“THE TWILIGHT OF THE GOLDS”–interestingly far-fetched



Interestingly Far-fetched

Amos Lassen

“The Twilight of the Golds” (Genius Entertainment) is controversial by its very nature. It is the story of a young couple who discover through genetic testing that their soon to be born child will be gay. Sounds preposterous, does it not? So does the film seem to be until you watch it. Boasting an all star cast, this original Showtime movie stats Gerry Marshall, Faye Dunaway, Brendan Fraser, Jennifer Beales and Rosie O’Donnell, it will have you thinking long after you finish viewing it.

The movie opens at a happy family party at the soon to be grandparent’s home (Marshall and Dunaway). Suzanne Stein (Jennifer Beals) and her husband Rob have a secret which they can’t wait to tell but the peaceful evening get together is broken by the animosity the parents show toward their gay son, David (Fraser). When he remarks that his lover sends his regards and remarks that he would have come had he been invited. It is here that we see how deep homophobia runs in the family.

Mixing high drama with comedy, we allow ourselves to relax only to be jolted back into reality later in the film. David’s father tells hi, that he thinks his son is sick and diseased (because he is gay) and that had they known he was gay before birth, they would have had him aborted. What is so hard to see in this film is the plausibility (or lack of) in the subject matter. Even an assumption that there is a test to show signs of homosexuality before birth seems a tad ridiculous.

The whole idea behind the film is both fascinating and disgusting at the same time. If indeed it will be possible, sometime in the future, to know the sexuality of an unborn child. I wonder what we have to gain from that. What does that do to the color scheme for boys and girls? Will we adopt anew color for gay children? It seems ridiculous but as foolish as it seems, good acting makes it extremely interesting.

Jennifer Beals puts in am amazing performance as Suzanne Gold, a woman who has a very difficult decision to make. The main problem I had with the movie, and mind you all, I liked the film very much, is whether the movie is really about the son, David or the unborn baby. We feel David’s pain and anguish over his family’s non-acceptance of him. But what about Suzanne and Rob—are they willing to have a baby that will turn out like David? If he is indeed gay, will they be able to love him or should they just abort him and save him a life f pain? When David realizes that the only reason that his parents grant him the iota of acceptance that they do because they know they cannot change him, he is crushed but manages to hold himself together. But when he learns that if they could have prevented his birth altogether, they would have, he becomes distraught. Suzanne adores her brother but is she willing to have a child like him?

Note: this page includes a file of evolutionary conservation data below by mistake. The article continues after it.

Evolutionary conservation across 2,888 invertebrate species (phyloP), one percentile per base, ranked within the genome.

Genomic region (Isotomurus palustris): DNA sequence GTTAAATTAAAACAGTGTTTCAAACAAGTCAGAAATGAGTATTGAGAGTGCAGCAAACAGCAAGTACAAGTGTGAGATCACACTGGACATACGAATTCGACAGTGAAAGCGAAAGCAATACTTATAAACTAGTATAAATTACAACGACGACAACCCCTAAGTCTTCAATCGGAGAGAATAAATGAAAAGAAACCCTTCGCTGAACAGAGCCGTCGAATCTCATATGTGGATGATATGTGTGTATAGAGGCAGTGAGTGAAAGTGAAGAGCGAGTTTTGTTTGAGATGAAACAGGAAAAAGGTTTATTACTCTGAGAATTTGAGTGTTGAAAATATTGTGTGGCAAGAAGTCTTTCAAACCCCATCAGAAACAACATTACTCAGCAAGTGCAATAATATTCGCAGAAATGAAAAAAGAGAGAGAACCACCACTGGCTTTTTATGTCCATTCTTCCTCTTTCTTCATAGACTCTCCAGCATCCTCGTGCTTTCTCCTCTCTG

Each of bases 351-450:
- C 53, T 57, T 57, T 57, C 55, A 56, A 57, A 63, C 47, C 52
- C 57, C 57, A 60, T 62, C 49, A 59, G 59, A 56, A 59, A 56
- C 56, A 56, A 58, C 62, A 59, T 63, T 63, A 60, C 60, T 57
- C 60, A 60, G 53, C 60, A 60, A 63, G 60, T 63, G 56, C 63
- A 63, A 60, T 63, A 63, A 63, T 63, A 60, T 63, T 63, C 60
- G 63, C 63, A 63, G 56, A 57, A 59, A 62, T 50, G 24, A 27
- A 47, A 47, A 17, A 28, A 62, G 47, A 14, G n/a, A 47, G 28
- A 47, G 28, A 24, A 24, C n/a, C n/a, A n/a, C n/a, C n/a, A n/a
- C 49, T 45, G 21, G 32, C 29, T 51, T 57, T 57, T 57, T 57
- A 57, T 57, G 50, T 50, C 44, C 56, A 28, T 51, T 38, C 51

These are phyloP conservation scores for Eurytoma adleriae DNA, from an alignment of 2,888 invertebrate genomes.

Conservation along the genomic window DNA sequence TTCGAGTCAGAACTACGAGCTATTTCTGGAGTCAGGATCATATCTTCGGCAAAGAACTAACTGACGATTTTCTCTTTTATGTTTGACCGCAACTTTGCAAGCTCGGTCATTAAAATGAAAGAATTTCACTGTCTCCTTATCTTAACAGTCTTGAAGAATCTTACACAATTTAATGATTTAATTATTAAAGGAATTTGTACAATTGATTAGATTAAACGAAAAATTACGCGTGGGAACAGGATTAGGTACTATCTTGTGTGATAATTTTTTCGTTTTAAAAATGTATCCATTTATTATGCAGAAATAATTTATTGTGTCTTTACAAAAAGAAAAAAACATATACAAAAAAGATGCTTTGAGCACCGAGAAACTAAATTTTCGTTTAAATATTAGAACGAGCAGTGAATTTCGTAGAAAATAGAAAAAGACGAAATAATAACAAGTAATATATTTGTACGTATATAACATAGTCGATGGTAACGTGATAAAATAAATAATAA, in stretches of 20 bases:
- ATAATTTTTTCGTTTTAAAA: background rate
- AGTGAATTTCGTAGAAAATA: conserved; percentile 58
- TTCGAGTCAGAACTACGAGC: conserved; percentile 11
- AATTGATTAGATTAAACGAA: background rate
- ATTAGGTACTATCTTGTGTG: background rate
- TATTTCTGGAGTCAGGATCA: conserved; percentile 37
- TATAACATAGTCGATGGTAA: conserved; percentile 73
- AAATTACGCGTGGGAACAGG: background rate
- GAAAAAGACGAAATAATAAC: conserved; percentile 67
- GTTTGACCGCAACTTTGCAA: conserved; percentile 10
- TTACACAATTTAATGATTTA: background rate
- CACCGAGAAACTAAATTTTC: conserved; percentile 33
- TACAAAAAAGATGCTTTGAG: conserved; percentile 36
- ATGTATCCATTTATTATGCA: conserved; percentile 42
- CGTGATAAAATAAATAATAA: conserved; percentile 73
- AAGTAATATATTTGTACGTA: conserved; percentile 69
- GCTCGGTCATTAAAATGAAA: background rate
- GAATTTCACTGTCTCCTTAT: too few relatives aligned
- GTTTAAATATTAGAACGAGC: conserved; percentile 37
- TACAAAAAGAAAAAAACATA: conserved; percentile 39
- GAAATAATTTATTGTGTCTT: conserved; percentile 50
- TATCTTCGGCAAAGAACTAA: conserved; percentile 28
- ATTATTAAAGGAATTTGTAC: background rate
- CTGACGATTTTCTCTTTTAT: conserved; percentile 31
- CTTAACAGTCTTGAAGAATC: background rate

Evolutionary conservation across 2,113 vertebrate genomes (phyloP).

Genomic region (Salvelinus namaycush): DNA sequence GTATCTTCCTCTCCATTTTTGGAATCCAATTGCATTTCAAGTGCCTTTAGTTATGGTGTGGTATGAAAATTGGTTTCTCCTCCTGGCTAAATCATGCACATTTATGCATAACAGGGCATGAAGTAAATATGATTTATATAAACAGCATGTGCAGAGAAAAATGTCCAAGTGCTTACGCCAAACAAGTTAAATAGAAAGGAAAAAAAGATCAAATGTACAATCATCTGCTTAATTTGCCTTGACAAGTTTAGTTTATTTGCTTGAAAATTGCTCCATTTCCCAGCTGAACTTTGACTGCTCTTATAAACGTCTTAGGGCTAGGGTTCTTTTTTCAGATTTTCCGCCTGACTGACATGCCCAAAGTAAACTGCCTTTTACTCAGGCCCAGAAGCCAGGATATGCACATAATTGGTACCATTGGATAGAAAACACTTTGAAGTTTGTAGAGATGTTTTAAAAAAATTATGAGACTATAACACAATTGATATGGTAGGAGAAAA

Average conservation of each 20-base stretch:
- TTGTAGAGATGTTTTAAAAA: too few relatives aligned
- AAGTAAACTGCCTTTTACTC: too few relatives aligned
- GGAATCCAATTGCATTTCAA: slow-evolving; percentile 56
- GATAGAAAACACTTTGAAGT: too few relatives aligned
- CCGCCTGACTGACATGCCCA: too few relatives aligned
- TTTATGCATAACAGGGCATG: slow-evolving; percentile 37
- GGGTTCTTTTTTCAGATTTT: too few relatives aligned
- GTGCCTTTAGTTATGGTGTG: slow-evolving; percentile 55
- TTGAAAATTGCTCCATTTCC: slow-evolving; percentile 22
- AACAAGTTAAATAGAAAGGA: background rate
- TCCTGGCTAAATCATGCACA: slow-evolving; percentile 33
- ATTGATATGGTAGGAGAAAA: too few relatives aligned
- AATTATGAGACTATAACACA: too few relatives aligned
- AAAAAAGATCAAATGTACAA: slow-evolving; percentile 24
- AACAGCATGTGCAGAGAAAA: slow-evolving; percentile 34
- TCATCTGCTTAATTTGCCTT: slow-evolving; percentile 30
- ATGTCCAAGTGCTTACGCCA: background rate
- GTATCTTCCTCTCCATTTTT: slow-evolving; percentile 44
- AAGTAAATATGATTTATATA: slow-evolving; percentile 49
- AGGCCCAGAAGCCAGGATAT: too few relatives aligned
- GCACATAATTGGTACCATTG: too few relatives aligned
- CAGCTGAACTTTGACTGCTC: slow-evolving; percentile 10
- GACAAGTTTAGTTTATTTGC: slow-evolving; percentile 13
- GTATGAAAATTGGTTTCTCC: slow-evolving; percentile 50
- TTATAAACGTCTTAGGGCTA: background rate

The subject matter is incendiary. What if we could know about the sexuality of a child before birth? Would we want to know? Today it is not so bad but imagine this issue twenty years ago or in a place where homosexuality is punishable by death.

Should Suzanne and Rob bring a child into the world after having seen the way David had been treated?-especially by Suzanne’s own parents. David is the center of the film and eventually it is he who shapes and helps his sister make her final decision. This movie gets excessively heavy in the second half but even with that heaviness, I found so much to like here. It did what few movies do these days—it made me think and even though I will never be in a position that s similar to the one presented here, it made me wonder what I would do if I were.

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